The other big departure that this map makes from my last effort was the boxes contain general functions (“offline match”) , not specific technical features (“name/address standardization, postal address verification, similarity matching”).  In some cases, additional technical criteria are probably needed to clarify what would or wouldn’t qualify as having that feature.  Those could easily be appended to this map.  But in many cases, the general function description is specific enough that it should be fairly clear whether or not a particular system qualifies.  To help things along, I’ve added another version of the table below that gives more specific definitions for each box.  I still wouldn’t necessarily ask vendors to decide for themselves whether they qualify for a particular box, but I think these are specific enough to make it pretty easy for an objective observer to make that judgement and get the vendors to accept it. 

Keeping them somewhat general also fits with the broad purpose of this exercise, which is to help marketers understand which systems have the types of functions they need without trying to provide the details of how each system performs those functions.  That more detailed analysis is something that marketers need to do for themselves based on direct interaction with the vendors.  In other words, we’re only helping marketers exclude the clearly irrelevant products, not create a short list of the best systems for their purpose.

Delivery (by channel)
execute send complete messages and audiences in the specified channel (email transfer agent, Web CMS, mobile app, mailing list generation, Adwords bid, programmatic display ad bid, retail POS)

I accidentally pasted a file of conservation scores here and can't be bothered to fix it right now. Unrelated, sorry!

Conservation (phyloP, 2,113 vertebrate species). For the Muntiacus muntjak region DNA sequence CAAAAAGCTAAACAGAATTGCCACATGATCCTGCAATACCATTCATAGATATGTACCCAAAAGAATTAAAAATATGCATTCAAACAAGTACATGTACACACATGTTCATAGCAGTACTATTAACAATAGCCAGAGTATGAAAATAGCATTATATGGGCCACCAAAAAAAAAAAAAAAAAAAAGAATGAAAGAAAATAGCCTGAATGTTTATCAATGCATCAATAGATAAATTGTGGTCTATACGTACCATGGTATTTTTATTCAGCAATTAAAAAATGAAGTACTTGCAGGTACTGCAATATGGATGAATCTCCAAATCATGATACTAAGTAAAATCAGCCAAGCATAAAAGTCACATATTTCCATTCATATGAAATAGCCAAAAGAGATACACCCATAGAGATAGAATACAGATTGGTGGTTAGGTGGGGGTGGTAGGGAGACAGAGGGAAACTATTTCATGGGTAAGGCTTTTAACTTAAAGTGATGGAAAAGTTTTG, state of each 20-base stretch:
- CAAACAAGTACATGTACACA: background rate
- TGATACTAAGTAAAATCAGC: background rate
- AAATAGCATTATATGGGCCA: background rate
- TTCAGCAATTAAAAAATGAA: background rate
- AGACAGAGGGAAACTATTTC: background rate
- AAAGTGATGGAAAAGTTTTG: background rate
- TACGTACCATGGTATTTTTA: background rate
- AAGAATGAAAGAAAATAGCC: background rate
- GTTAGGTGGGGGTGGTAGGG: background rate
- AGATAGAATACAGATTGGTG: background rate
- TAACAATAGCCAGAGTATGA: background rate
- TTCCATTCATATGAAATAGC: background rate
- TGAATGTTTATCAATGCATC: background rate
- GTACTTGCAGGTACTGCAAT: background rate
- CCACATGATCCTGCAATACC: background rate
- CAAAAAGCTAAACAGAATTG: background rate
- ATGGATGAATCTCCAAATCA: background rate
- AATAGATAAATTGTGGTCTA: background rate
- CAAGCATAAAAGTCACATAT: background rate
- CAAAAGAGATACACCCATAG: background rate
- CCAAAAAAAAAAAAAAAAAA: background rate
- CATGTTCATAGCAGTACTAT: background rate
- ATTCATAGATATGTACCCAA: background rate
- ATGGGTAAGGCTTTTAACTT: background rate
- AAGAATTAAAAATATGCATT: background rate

optimize automatically run tests and pick winning message (a/b or multi variant copy testing; possibly find best message per segment)
create content the system provides tools to create content in the specified channel
message connectors prebuilt API or SDK connectors to send message components to specified channel systems (templates & personalization variables inc. customer IDs; no configuration needed beyond providing credentials)
- Web ability to personalize anonymous users based on device, campaign, referrer, location, weather, behavior, etc.)
audience connectors prebuilt API or SDK connectors to send campaign audiences to specified systems (email lists, next best offer lists to Web personalization, advertising audiences, etc.)
- display ads ability to continuously update audience segments, to send suppressions lists, to cookie synch with DMP/DSP; DMP functions
- social ads ability to continuously update audience segments, to send suppressions lists
ingestion connectors prebuilt API or SDK connectors to ingest data from specified systems (e.g. MailChimp, Sitecore, Google Analytics, Adwords, Facebook, BlueKai DMP, NCR POS)
- Web Web tag management, own Javascript site tag, capture non-click Web behaviors e.g. time spent, page tags, product categories; extract UTM parameters
- mobile collection of mobile device attributes and location, batch mobile data collection to save battery
access connectors prebuilt API or SDK connectors to expose data to specified systems (e.g. MailChimp, Sitecore, Adwords, BlueKai DMP, NCR POS)
no code interface users can set up marketing campaigns by filling out forms or drawing a flow chart; no writing of code or script
multi-step one campaign can include a sequence of messages over time
multi-channel one campaign can include messages in different channels
journey framework the system can track customers through user-defined journey stages or states; campaigns can be triggered when a customer changes state; state is available to use in campaign rules
schedule based campaigns can be set to execute on a regular schedule e.g. daily, hourly, weekly
trigger based campaigns can be set to execute when a trigger event occurs; triggers may be recognized immediately or at a given interval (e.g. nightly)
real time interact campaigns can react in real time to c